An upgrader is a facility that upgrades bitumen (extra heavy oil) into synthetic crude oil. Upgrader plants are typically located close to oil sands production, for example, the Athabasca oil sands in Alberta, Canada or the Orinoco tar sands in Venezuela.


Upgrading means using fractional distillation and/or chemical treatment to convert bitumen so it can be handled by oil refineries. This means at least reducing its viscosity so that it can be pumped through pipelines (bitumen is 1000x more viscous than light crude oil), and often separating out heavy fractions and reducing sulfur, nitrogen and metals like nickel and vanadium.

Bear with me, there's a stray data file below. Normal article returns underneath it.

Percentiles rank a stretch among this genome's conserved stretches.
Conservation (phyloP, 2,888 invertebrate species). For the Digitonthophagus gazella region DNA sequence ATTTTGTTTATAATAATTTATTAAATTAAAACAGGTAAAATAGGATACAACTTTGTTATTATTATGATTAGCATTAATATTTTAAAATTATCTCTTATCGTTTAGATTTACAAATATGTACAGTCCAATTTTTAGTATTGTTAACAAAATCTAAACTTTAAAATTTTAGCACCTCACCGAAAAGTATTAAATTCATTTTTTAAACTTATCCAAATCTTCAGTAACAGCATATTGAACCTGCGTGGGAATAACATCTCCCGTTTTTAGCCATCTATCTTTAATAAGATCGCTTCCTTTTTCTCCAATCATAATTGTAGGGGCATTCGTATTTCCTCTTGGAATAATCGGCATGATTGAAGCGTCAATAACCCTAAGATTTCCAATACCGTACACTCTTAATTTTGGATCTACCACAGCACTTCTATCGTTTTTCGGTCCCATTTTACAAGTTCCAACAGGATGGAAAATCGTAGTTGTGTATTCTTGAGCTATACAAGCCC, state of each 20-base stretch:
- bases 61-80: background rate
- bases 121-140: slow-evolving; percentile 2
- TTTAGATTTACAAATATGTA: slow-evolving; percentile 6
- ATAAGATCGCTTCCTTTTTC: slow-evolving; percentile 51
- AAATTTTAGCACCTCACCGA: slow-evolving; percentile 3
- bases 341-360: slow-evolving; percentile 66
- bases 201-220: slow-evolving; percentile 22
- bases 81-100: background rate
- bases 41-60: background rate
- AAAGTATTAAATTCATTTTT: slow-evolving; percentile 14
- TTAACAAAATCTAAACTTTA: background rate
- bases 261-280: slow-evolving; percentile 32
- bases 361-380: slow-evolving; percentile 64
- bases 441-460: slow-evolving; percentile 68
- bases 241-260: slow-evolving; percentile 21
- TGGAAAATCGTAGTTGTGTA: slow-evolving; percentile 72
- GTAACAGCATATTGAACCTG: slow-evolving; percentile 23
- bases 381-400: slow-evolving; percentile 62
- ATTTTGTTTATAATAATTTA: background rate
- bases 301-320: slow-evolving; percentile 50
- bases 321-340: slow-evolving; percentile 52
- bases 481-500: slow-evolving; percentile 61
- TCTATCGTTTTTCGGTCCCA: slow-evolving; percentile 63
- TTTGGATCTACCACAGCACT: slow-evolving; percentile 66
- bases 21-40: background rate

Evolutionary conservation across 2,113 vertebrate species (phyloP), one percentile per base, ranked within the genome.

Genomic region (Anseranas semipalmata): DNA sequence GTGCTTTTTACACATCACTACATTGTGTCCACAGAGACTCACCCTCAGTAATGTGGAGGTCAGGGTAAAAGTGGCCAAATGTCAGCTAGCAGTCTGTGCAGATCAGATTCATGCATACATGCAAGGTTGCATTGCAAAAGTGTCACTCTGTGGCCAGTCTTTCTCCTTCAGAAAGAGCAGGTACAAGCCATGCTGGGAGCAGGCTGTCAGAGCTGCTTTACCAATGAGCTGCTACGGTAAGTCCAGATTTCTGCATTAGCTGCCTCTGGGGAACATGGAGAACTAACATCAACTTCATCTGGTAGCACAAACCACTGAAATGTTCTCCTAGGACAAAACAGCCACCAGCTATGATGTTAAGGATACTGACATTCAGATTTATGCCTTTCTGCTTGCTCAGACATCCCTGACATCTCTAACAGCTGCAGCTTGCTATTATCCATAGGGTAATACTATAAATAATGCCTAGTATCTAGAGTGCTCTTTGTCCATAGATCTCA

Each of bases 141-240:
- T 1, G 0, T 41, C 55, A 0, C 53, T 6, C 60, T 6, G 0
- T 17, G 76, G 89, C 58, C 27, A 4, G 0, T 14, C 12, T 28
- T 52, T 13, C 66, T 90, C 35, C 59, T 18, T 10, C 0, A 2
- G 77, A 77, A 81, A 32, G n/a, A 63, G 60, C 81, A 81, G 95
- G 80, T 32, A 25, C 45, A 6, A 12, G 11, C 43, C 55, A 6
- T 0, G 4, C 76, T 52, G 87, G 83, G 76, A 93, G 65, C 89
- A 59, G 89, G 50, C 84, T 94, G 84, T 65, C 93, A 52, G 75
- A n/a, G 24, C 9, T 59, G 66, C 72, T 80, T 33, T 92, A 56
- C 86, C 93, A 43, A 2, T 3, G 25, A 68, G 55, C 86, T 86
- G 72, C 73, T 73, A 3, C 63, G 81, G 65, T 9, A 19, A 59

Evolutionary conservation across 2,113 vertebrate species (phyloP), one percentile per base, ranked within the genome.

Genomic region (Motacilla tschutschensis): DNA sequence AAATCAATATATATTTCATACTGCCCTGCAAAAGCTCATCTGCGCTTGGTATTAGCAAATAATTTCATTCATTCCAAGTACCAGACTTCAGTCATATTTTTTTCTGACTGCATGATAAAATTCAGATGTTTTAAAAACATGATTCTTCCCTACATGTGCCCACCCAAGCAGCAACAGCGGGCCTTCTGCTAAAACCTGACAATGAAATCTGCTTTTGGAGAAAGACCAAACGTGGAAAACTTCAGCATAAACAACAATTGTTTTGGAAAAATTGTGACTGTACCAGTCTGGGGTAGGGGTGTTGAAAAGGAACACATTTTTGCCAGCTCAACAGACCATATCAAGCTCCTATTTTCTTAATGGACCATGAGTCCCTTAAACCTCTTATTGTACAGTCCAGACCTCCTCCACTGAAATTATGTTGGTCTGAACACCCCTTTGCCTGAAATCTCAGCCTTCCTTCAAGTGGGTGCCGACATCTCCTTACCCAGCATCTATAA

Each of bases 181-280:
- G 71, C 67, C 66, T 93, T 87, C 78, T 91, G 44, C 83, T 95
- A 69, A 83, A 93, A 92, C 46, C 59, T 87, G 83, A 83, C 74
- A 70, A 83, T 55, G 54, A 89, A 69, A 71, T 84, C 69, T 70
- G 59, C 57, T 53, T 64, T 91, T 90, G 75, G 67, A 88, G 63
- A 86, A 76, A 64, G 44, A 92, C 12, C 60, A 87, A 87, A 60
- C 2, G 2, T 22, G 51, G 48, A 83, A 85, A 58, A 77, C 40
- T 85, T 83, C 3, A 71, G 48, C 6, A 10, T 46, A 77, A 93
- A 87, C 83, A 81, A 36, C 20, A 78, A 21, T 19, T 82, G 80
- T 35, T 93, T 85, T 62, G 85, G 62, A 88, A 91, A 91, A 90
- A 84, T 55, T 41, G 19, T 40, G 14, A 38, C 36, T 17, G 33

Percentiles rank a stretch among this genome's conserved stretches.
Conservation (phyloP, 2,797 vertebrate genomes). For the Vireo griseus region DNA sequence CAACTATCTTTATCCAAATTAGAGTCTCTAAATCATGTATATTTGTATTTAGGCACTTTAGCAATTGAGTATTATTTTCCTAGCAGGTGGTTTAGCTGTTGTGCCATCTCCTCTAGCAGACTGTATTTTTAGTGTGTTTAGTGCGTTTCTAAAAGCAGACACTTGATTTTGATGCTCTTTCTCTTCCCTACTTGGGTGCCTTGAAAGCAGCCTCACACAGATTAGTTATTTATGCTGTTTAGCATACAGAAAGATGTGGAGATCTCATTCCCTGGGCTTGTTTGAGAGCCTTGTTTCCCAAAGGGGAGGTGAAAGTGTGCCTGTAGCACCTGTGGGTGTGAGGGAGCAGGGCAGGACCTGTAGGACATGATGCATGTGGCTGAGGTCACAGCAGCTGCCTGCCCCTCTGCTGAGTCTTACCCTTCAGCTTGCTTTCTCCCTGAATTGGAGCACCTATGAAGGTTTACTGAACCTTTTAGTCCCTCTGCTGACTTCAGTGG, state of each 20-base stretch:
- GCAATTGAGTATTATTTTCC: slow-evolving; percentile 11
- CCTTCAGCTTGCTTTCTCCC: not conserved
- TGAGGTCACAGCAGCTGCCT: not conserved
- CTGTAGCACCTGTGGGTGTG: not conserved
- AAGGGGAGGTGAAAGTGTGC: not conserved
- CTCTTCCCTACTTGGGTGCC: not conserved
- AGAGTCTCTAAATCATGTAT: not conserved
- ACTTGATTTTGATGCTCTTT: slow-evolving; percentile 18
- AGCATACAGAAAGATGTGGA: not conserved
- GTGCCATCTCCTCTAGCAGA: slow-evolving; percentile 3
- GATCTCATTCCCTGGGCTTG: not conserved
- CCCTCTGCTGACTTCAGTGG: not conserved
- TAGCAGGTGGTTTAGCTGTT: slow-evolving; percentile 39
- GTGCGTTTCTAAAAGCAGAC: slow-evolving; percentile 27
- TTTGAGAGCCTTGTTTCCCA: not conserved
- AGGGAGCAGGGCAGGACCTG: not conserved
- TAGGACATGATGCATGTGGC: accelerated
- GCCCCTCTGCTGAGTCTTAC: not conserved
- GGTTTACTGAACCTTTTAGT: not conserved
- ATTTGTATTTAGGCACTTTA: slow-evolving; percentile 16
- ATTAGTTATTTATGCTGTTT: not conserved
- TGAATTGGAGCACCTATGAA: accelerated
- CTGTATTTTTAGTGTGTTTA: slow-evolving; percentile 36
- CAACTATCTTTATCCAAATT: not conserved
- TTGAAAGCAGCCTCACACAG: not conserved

Upgrading may involve multiple processes:

  • Vacuum distillation to separate lighter fractions, leaving behind a residue with molecular weights over 400.
  • De-asphalting the vacuum distillation residue to remove the highest molecular weight alicyclic compounds, which precipitate as black/brown asphaltenes when the mixture is dissolved in C3–C7 alkanes, leaving "de-asphalted oil" (DAO) in solution. A mixture of propane and butane will remove metallic compounds that would interfere with hydrotreating.[1]
  • Cracking to break long chain molecules in the DAO into shorter ones.
  • Hydrotreating may also be employed to remove sulfur and reduce the level of nitrogen.

Research into using Biotechnology to perform some of these processes at lower temperatures and cost is ongoing.


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See also